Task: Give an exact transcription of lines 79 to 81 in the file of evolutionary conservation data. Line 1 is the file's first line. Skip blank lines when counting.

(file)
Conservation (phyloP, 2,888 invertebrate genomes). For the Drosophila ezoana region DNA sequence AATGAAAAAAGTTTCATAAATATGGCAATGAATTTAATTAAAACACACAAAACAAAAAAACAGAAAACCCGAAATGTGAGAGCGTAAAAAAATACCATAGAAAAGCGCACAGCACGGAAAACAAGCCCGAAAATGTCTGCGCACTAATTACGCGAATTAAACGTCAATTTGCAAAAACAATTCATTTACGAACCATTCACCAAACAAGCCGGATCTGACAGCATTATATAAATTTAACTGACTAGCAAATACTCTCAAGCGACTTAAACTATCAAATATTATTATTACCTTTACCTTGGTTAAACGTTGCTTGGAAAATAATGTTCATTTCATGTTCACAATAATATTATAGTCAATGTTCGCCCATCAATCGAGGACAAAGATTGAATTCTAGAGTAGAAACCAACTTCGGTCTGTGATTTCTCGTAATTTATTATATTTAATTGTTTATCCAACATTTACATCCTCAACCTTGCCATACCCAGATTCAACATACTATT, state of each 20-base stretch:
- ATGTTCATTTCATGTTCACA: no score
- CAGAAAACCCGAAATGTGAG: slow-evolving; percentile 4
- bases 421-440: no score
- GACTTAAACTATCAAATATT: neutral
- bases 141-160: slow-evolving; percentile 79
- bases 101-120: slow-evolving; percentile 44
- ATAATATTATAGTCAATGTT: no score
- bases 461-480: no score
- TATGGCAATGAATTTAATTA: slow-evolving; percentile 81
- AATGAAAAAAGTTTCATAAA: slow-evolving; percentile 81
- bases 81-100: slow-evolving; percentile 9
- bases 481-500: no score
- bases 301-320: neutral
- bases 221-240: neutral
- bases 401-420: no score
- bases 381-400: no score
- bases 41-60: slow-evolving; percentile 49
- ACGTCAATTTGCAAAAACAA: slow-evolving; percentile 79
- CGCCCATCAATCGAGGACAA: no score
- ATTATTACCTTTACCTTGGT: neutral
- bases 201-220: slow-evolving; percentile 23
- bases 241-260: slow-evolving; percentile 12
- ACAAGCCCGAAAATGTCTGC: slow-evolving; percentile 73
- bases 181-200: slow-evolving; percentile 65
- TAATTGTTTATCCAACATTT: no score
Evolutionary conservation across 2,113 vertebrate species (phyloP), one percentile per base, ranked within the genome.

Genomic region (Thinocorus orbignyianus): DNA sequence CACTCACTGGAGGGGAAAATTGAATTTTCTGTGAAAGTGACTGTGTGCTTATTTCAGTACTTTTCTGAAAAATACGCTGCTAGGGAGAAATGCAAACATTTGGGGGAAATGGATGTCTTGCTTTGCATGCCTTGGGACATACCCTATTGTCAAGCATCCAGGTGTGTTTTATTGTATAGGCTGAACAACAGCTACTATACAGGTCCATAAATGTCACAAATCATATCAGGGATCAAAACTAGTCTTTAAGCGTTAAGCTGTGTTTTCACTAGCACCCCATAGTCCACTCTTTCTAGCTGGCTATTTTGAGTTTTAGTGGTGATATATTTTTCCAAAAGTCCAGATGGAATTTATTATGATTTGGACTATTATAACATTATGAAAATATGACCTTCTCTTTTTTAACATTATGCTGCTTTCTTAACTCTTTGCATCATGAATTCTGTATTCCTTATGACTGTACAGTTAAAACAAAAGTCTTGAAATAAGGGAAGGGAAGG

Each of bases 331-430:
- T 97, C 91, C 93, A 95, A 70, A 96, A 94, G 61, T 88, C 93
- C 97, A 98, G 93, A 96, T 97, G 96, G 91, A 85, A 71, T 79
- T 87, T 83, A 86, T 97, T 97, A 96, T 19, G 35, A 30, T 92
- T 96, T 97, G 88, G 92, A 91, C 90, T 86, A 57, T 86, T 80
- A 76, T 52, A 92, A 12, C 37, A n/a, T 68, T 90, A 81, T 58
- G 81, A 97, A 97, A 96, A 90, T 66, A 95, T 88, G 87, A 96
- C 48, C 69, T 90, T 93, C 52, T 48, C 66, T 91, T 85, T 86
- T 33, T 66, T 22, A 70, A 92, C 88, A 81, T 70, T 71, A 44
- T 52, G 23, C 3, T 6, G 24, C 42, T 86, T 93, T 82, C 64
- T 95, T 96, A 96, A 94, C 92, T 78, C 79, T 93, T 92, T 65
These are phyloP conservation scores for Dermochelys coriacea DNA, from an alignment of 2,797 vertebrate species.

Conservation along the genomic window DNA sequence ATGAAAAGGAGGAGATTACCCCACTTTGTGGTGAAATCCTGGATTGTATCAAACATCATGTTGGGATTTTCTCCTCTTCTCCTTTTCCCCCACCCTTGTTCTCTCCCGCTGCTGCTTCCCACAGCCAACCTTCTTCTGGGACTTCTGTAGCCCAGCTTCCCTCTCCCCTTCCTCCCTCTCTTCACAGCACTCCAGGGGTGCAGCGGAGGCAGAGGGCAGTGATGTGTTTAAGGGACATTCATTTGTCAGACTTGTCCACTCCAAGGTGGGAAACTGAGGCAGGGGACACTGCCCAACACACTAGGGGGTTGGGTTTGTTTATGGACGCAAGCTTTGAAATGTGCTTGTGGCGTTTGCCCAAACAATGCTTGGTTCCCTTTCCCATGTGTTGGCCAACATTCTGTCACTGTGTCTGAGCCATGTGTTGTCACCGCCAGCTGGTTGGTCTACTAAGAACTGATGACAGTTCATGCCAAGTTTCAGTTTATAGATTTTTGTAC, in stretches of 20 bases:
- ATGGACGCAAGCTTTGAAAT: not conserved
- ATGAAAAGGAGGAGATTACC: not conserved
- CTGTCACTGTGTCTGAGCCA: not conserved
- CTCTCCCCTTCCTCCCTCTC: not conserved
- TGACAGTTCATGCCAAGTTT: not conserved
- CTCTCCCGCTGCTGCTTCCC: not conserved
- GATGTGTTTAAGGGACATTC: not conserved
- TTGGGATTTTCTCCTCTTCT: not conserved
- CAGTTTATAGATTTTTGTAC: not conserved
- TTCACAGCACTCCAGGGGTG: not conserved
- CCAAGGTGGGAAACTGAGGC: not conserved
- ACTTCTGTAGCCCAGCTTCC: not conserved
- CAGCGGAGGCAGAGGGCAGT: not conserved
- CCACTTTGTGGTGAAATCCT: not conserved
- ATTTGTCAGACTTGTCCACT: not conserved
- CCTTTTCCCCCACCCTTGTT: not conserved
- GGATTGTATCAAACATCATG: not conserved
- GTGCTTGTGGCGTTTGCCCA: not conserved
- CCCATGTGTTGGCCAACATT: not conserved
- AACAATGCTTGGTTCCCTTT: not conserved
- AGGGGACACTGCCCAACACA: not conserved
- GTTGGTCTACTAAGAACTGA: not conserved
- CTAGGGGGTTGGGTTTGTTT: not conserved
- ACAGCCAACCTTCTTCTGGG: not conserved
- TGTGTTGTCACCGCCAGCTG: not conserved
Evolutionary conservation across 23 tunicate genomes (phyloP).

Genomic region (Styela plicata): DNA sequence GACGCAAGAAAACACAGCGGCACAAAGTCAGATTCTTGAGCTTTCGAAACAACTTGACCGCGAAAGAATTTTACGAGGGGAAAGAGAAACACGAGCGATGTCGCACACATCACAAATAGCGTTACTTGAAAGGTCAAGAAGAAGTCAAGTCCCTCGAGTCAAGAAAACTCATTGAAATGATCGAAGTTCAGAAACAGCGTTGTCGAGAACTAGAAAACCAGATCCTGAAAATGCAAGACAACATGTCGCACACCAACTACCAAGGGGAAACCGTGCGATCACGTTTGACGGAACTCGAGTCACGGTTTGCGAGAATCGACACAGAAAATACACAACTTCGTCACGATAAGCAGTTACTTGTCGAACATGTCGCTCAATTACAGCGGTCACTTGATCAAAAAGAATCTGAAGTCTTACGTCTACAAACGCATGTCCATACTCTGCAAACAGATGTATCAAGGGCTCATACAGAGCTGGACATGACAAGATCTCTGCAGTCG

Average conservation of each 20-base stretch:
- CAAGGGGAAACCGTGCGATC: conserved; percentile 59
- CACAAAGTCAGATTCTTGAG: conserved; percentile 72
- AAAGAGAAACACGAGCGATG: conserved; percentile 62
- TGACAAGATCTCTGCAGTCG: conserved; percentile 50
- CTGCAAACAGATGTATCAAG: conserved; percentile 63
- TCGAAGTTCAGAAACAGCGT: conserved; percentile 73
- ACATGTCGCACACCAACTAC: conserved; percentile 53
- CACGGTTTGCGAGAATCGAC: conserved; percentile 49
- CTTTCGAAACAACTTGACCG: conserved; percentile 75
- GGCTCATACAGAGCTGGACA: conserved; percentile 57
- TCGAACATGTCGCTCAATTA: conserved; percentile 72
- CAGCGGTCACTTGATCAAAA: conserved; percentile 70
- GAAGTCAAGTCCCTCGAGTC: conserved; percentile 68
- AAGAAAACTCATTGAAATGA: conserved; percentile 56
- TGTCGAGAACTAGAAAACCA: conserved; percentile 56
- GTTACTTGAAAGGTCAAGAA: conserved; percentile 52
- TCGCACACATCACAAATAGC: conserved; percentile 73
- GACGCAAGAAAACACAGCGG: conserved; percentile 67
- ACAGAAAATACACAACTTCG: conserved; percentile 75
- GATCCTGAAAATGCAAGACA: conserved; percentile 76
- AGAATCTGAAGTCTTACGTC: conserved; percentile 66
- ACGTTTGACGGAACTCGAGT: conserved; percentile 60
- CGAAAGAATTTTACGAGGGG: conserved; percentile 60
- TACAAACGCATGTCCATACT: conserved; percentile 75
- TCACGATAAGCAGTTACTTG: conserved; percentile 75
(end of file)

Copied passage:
- GGCTCATACAGAGCTGGACA: conserved; percentile 57
- TCGAACATGTCGCTCAATTA: conserved; percentile 72
- CAGCGGTCACTTGATCAAAA: conserved; percentile 70